[16:29] And that's important for us today. It's important for us as Christians today because it starts in contradiction, in stark contradiction to the concept of a history that is unfolding randomly where the future is unknown, where purpose and meaning is undefinable if there can be any purpose or meaning at all.

[16:50] We stand against that, and we stand against that personally, and we stand against it in terms of the way forward of the world as well, corporately.

[17:02] But we recognize that our lives and our futures are in God's hands. So God takes His unmistakable plan. God gets close and intimate, and Gabriel comes.

[17:13] This is all revealed to Mary. All revealed to Mary. It's great, isn't it? You couldn't make it up. Of the hundred billion people who have ever lived, this financially poor teenage girl without formal education, but she was undoubtedly well taught and intelligent, planning a quiet life with Joseph to whom she was betrothed as a tradesman in a Galilean village.

[17:40] This revealed to her, to a woman, to an uneducated woman. What a glorious upturn of how it so often is in the world in which we live.

[17:56] What a great message to all of the world's great misogynists and all the men who think that they are more important than women. That here is Jesus, their coming of Jesus, this most significant of announcement that was ever made, and this most incredible union of God with human flesh being spoken of and dealt with to a woman.

[18:27] But more significantly, you may think today that God isn't interested in you, and in your life, and that you can't grab His attention, and He doesn't care about what's happening in your experience.

[18:42] That couldn't be further from the truth. If you're a believer today, it can't be further from the truth. You need to keep in mind what has already happened, how He has already shown Himself to be deeply interested, deeply concerned, deeply involved in your life, deeply loving you.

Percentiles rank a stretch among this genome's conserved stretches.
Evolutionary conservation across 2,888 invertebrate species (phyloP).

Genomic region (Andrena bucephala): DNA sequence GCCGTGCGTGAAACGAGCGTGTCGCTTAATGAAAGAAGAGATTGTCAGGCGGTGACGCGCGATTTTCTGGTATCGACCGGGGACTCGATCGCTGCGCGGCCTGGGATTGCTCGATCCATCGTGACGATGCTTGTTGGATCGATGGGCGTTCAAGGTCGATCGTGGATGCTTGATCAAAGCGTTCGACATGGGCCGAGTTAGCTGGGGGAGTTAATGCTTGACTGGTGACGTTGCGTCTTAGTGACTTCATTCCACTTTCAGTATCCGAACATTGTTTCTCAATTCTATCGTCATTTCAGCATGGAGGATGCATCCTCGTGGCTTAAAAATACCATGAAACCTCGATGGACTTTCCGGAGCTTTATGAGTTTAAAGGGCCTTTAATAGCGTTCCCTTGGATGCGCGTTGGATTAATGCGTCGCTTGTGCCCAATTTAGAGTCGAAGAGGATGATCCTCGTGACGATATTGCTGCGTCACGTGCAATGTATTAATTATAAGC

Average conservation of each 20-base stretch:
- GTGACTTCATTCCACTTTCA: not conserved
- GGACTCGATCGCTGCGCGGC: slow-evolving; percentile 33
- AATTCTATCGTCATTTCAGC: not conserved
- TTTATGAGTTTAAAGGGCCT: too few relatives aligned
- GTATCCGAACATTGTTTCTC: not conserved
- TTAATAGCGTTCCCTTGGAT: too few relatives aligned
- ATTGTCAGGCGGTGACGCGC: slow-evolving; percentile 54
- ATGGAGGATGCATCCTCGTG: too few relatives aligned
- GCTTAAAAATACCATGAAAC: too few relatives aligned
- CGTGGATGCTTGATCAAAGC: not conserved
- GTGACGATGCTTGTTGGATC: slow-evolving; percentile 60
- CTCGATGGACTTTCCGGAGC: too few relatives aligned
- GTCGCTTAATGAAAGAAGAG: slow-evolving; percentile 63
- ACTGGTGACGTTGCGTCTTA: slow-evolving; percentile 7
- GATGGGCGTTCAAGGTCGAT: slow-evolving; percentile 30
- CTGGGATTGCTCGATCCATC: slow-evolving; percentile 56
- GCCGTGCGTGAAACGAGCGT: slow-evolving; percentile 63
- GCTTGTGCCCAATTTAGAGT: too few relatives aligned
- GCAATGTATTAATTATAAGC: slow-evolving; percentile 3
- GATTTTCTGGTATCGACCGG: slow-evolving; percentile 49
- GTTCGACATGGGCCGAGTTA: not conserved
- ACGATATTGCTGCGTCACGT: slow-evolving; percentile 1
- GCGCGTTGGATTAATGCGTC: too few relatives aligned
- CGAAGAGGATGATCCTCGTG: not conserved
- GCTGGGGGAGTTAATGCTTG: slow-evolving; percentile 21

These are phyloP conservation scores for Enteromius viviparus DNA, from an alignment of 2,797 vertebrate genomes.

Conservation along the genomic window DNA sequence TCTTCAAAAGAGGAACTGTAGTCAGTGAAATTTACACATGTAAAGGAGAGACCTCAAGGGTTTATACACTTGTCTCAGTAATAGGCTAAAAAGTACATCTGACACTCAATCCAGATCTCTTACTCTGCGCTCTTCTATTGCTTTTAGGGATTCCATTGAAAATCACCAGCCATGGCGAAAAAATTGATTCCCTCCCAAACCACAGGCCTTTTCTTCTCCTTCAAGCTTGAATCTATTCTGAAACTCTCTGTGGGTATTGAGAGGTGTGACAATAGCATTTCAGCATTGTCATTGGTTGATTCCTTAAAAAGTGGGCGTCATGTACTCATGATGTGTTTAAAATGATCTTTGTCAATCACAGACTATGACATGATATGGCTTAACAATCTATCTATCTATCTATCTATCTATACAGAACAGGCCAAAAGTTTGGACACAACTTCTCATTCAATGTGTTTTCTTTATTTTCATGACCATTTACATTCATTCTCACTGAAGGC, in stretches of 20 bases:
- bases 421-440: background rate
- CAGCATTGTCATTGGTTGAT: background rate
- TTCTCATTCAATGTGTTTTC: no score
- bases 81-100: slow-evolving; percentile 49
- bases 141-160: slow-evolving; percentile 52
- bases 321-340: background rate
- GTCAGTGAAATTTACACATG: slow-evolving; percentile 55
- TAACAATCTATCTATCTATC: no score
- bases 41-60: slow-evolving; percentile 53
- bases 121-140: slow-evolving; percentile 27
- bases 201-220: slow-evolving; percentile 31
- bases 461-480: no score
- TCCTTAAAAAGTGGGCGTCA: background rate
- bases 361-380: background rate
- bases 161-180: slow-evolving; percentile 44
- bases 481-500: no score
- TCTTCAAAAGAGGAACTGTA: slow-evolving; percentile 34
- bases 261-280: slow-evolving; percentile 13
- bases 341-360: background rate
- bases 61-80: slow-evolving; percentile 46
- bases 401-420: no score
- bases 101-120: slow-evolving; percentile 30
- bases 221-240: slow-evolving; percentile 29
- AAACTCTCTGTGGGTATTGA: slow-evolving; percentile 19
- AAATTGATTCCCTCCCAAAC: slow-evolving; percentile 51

[19:03] If you're not a believer, there's that great invitation to recognize and know that His arms are open to invite you to a personal relationship with Him. It was all revealed to Mary, and we'll just finish with a couple of thoughts about Mary.

[19:17] She's one who was gifted, Grace. We're told in verse 28, these amazing words, and He came to her and said, Greetings, O favoured one, the Lord is with you.

[19:27] Favoured one doesn't mean that God looked down and so she's a lot better than everybody else. She's the best looking, best person inside and out to be the mother of my son.

[19:42] But it rather means that she was endowed with Grace. Grace was poured out on her, and she recognized that herself in her amazing song, which we'll talk about briefly.

[19:52] She says in verse 50, and His mercy is for those who fear Him, from generation to generation. She knew she was a recipient of God's mercy. She knew that she had come to Him and that she depended on His mercy.

[20:04] She'd been chosen by God and recognized her need of forgiveness. And that is the foundation, foundation reality for every single human being, isn't it?

[20:15] That we recognize our need of His mercy and we recognize that He will never turn away anyone who calls out to Him in faith, that He invites us to come and receive His salvation.